Faster, wider, deeper: imaging advances in focus at Hot Topics session
Leading developers of multiphoton, multispectral, and optical coherence tomography imaging techniques cover the latest technological advances with their cutting-edge hardware.
"Neuroscience has an urgent need for new large-scale neural recording technologies to ensure rapid progress in the understanding of brain function, [and the] diagnosis and treatment of neurological disorders," says Daniel Razansky of University of Zurich and ETH Zurich, one of the speakers at the BiOS Hot Topics session at SPIE Photonics West. The ever-popular gathering featured three speakers working on medical imaging modalities - covering the latest progress at their laboratories, and dropping hints of advances to look forward to.
"This may presently sound like an exaggeration, but I truly believe multispectral optoacoustic tomography (MSOT) and other related methods will soon be routinely used in the clinic, one day becoming as popular as ultrasound," adds Razansky. Looking to integrate rapid biological dynamics with MSOT, he sees applications in the areas of cardiovascular and functional brain imaging, tracking cells and targeted agents to yield early diagnosis.
MSOT is based on the optoacoustic effect. And optoacoustic imaging is increasingly attracting the attention of the biomedical research community, thanks to its excellent spatial resolution, deep penetration into living tissues, and its versatile endogenous (internal) and exogenous (external) optical absorption contrast.
The MSOT platforms developed by Razansky's team at ETH have attained exceptional volumetric imaging speeds, enabling new insights into rapid biological processes, and marking an important milestone in terms of clinical translation.
Razansky explains that MSOT is able to image through deep tissues with optical contrast, while avoiding the negative effects of photon scattering. Absorption of short pulses of laser light generates tiny acoustic vibrations, which are detected by sensitive transducers and converted into high-resolution imagery.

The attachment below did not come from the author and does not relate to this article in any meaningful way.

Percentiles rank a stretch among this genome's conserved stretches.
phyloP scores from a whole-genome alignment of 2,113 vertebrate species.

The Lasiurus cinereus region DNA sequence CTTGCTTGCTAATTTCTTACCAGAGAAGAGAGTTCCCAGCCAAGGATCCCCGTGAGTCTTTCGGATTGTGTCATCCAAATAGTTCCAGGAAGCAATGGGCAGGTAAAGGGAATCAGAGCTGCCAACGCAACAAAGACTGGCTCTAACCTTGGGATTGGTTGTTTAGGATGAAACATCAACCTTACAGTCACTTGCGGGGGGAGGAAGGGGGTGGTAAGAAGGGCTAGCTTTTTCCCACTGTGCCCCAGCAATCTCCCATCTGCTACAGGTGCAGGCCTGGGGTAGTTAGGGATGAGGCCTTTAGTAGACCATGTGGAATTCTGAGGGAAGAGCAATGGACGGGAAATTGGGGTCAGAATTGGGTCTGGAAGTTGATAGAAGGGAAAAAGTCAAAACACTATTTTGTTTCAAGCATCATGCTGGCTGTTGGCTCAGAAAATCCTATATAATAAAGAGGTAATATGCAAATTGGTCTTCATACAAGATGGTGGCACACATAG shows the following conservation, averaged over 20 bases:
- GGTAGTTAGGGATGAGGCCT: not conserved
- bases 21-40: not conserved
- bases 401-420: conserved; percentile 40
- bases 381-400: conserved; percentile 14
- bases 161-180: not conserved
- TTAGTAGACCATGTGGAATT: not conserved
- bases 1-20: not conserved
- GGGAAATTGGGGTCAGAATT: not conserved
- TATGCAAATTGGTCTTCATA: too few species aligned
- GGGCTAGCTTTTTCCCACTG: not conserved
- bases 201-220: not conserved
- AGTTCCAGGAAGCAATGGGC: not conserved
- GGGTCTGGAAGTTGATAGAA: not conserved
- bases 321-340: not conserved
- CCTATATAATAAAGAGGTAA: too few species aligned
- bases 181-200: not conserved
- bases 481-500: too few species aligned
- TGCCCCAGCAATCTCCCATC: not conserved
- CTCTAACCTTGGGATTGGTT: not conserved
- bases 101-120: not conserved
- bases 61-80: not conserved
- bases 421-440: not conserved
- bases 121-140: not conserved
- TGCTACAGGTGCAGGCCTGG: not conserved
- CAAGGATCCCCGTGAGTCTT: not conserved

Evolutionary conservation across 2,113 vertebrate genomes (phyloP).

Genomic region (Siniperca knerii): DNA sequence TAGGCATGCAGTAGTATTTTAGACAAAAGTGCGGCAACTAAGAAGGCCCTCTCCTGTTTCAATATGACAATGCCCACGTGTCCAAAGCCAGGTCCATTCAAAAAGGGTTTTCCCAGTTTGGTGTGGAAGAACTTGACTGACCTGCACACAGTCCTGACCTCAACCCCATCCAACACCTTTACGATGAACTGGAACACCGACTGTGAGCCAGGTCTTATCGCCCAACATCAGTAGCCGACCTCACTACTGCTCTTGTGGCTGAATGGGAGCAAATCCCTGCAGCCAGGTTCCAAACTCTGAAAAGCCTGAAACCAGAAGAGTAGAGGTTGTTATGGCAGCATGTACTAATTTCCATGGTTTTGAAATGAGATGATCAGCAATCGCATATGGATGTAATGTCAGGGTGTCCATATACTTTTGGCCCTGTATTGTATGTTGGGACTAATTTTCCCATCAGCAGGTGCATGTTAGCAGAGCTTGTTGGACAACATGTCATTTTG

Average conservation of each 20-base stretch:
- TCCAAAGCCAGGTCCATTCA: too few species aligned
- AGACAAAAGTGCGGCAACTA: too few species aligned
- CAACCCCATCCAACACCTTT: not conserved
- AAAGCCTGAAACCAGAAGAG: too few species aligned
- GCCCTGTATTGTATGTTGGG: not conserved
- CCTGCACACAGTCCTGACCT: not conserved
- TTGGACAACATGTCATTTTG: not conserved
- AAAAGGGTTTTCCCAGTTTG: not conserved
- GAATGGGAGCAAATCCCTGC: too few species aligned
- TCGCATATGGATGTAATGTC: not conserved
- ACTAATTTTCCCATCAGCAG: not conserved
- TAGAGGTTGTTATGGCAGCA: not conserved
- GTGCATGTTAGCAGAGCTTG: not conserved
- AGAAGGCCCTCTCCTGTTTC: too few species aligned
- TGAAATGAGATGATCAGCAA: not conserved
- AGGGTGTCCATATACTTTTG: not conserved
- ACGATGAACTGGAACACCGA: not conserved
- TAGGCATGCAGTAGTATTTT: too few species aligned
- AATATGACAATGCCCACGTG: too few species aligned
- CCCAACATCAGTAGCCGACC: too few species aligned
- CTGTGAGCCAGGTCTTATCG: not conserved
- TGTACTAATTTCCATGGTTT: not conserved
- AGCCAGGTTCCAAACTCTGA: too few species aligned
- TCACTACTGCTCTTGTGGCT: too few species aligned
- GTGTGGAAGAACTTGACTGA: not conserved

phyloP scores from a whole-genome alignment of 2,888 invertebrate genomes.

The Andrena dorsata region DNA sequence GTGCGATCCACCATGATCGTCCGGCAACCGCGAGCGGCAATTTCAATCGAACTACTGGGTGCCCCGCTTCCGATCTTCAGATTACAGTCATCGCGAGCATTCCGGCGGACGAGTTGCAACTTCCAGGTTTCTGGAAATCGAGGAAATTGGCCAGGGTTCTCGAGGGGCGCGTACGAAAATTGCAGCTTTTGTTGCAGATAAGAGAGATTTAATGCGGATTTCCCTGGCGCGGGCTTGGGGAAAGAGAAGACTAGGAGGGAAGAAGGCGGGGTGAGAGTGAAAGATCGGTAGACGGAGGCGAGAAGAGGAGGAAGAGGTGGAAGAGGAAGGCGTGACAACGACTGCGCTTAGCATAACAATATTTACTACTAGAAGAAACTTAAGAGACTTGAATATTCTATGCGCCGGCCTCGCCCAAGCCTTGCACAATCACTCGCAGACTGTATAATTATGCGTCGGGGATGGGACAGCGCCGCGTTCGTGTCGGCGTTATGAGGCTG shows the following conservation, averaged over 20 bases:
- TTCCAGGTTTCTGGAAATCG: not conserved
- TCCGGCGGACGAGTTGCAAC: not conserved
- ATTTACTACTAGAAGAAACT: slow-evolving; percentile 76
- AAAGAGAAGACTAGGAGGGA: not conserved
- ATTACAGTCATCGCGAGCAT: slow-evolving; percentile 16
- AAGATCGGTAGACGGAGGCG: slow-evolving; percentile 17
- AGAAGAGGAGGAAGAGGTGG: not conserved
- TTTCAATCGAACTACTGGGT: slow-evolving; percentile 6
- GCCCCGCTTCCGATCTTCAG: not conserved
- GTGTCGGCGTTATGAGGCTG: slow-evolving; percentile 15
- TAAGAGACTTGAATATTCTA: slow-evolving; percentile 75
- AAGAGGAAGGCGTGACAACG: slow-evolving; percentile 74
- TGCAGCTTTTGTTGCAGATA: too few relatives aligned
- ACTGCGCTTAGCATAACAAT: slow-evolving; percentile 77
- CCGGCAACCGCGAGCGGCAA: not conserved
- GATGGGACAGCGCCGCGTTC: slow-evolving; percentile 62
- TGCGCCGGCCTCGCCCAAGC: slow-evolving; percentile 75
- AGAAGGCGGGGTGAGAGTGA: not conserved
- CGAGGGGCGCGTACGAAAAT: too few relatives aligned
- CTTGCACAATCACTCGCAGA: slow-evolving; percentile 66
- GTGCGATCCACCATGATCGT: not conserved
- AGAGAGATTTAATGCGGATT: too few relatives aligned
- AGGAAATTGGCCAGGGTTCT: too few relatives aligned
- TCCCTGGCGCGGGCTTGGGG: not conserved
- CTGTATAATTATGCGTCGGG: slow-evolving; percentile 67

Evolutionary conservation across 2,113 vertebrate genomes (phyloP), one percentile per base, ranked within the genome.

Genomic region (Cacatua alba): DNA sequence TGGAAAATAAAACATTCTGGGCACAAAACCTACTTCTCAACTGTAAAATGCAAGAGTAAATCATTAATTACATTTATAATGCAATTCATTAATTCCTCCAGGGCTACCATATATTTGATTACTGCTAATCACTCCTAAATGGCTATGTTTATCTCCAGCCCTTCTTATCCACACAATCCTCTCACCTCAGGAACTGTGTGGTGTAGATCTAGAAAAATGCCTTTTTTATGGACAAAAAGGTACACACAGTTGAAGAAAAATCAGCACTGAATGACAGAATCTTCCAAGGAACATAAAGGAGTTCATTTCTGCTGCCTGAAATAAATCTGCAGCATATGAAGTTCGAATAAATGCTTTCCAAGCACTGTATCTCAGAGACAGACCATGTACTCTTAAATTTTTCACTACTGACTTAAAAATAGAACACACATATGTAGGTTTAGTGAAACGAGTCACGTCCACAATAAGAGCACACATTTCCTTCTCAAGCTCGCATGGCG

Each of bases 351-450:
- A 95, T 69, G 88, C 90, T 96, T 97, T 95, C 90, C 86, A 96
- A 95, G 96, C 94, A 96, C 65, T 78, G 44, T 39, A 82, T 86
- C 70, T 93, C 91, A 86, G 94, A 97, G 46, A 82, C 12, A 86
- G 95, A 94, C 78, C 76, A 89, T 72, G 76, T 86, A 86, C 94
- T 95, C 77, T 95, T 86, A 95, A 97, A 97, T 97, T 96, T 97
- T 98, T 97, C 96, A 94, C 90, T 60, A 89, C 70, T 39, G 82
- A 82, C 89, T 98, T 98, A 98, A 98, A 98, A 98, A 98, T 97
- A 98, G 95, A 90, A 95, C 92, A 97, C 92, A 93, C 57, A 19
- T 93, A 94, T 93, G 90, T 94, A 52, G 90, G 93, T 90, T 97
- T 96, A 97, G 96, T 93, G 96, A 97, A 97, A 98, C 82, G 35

"Since light provides rich molecular and functional contrast in biological tissues, it is possible to sense intrinsic bio-chromes, such as hemoglobin, melanin, or lipids, as well as extrinsic protein-, small-molecule- or nanoparticle-based labels with our method," says Razansky.
MSOT is used in a broad range of biological applications, such as cardiovascular and cancer research, neuroimaging study of organ function, metabolic research, development of targeted therapies, and treatment monitoring. The realization of real-time, hand-held imaging scanners has seen the technique translate into clinical use, enabling a new level of precision in non-invasive detection of breast cancer and lymph-node metastases, as well as inflammation staging and characterization of skin lesions.
Razansky feels that although MSOT won't necessarily replace existing imaging equipment, it will complement those tools with exciting new possibilities. "For this vision to become reality, considerable efforts need to be invested into making the technology more robust and affordable, tailor it for specific applications, and develop approaches for accurate image reconstruction, interpretation, and quantification," he says.
His Zurich group is busy devising new approaches to address a broader range of applications, such as spiral volumetric optoacoustic tomography (SVOT), hybrid optoacoustic ultrasound (OPUS), and multimodal combinations with optical microscopy. "These technologies generate lots of enthusiasm among biologists and clinicians, especially when it comes to early disease detection capabilities not available with current modalities," says Razansky.